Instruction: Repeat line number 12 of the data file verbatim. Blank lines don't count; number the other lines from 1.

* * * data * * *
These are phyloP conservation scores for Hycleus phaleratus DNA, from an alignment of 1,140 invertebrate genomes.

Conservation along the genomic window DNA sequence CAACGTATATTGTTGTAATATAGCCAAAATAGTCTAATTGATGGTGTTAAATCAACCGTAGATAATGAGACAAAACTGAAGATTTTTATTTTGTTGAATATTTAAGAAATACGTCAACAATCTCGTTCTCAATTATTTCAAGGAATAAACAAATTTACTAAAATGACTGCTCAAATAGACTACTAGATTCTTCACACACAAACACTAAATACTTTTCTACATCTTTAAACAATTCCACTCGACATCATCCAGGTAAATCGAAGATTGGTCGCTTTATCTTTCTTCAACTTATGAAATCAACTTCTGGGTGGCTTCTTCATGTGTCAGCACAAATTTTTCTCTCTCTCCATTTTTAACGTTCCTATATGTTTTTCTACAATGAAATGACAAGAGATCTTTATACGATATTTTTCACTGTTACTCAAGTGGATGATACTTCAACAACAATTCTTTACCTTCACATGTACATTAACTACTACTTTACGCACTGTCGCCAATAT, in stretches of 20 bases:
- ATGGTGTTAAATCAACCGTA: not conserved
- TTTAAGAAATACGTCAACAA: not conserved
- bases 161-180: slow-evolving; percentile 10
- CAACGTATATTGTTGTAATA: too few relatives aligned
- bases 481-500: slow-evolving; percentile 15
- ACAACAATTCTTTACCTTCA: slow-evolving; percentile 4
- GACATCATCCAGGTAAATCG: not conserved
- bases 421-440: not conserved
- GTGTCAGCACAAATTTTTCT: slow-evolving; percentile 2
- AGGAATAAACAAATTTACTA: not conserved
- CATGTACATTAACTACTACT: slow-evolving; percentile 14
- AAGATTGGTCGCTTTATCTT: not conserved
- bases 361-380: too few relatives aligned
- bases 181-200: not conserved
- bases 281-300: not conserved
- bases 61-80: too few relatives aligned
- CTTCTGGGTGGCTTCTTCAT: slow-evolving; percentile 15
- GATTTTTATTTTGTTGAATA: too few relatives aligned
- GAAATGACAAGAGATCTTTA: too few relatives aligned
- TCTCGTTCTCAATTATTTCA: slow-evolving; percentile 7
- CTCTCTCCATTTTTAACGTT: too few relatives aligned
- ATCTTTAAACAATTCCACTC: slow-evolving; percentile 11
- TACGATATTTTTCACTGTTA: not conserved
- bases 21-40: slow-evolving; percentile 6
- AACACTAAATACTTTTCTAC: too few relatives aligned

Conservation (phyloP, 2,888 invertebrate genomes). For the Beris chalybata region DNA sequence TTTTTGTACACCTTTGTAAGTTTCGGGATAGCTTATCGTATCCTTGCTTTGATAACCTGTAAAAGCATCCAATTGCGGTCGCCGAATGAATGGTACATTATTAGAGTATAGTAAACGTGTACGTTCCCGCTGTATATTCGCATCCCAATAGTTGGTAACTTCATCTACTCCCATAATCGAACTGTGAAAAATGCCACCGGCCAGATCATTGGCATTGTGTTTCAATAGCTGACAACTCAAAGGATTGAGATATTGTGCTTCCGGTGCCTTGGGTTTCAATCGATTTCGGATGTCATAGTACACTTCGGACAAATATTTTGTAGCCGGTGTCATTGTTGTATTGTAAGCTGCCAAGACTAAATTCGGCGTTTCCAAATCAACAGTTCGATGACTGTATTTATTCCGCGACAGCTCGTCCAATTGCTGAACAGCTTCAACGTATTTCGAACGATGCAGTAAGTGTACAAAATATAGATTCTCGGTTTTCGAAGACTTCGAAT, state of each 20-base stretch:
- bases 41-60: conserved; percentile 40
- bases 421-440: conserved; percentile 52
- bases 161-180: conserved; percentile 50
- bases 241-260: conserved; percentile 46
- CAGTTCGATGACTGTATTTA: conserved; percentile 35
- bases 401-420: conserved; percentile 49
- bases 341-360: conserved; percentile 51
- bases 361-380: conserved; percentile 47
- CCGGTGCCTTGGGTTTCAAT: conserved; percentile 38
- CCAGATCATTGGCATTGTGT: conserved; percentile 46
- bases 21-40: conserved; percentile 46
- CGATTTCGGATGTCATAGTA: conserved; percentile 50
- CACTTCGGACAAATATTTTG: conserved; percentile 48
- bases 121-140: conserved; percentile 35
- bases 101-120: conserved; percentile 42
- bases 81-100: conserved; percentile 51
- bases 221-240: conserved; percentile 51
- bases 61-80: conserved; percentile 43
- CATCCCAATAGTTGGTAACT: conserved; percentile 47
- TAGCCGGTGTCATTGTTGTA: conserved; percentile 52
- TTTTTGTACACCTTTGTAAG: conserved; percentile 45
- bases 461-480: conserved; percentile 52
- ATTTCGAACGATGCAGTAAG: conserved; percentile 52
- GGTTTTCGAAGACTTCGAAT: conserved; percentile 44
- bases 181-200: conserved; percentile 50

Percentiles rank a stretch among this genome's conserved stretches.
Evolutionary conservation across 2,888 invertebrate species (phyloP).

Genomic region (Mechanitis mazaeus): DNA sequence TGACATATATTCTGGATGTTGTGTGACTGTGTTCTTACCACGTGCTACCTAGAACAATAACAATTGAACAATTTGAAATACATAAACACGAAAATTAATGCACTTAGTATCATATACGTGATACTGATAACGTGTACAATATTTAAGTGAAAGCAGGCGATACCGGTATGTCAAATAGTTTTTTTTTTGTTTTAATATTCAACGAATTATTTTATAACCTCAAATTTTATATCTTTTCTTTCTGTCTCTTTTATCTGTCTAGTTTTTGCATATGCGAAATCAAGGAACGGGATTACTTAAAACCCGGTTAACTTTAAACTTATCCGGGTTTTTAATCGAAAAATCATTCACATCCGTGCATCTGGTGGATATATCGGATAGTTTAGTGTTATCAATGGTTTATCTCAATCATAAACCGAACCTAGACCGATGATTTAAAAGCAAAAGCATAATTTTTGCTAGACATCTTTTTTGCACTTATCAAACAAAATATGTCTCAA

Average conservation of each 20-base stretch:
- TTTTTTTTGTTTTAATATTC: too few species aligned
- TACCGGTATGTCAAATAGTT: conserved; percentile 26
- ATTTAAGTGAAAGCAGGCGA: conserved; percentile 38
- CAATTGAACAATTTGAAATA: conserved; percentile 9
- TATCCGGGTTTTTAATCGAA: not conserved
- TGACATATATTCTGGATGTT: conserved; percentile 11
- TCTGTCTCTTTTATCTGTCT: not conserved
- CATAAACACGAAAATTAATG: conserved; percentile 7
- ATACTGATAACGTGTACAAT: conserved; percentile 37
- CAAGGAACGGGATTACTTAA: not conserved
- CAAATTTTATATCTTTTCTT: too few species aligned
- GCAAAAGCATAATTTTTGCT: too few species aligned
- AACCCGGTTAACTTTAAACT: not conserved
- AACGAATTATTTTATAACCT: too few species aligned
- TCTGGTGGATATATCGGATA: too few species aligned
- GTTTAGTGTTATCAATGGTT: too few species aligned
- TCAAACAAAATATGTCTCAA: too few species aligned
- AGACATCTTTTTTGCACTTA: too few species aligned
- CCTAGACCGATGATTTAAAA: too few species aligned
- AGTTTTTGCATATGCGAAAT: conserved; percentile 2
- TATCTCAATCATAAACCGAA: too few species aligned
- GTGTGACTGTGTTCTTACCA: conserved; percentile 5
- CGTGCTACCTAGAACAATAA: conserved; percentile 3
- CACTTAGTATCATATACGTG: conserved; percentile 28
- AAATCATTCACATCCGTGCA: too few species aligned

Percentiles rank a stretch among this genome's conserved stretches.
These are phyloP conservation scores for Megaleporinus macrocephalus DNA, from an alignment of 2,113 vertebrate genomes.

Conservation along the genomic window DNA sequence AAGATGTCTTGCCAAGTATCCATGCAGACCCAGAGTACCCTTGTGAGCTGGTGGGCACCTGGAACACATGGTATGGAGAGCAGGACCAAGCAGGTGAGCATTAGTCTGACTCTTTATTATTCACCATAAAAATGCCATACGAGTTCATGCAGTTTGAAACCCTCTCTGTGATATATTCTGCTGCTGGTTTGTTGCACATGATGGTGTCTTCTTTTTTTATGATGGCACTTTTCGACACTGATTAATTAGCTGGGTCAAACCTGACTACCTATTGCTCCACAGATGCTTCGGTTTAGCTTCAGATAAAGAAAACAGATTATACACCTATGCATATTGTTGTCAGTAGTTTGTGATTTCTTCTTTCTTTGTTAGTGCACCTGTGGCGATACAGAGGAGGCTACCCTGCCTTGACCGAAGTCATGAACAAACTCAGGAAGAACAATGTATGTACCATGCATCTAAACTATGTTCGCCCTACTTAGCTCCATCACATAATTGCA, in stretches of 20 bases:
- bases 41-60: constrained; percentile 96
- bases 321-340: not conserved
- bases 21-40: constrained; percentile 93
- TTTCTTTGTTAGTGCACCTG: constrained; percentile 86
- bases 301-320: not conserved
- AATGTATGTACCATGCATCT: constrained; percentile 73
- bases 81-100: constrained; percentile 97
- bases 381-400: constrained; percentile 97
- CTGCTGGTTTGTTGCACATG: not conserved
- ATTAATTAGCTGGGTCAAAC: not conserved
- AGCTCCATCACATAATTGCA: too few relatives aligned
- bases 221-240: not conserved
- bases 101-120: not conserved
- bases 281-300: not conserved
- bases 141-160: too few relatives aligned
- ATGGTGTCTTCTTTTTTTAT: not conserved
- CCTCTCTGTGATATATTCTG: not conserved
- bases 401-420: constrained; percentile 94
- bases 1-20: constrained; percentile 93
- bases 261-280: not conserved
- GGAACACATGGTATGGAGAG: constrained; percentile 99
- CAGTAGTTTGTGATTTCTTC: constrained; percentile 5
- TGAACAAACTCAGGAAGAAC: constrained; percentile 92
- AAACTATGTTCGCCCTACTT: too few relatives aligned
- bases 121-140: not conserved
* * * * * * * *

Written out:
- AGGAATAAACAAATTTACTA: not conserved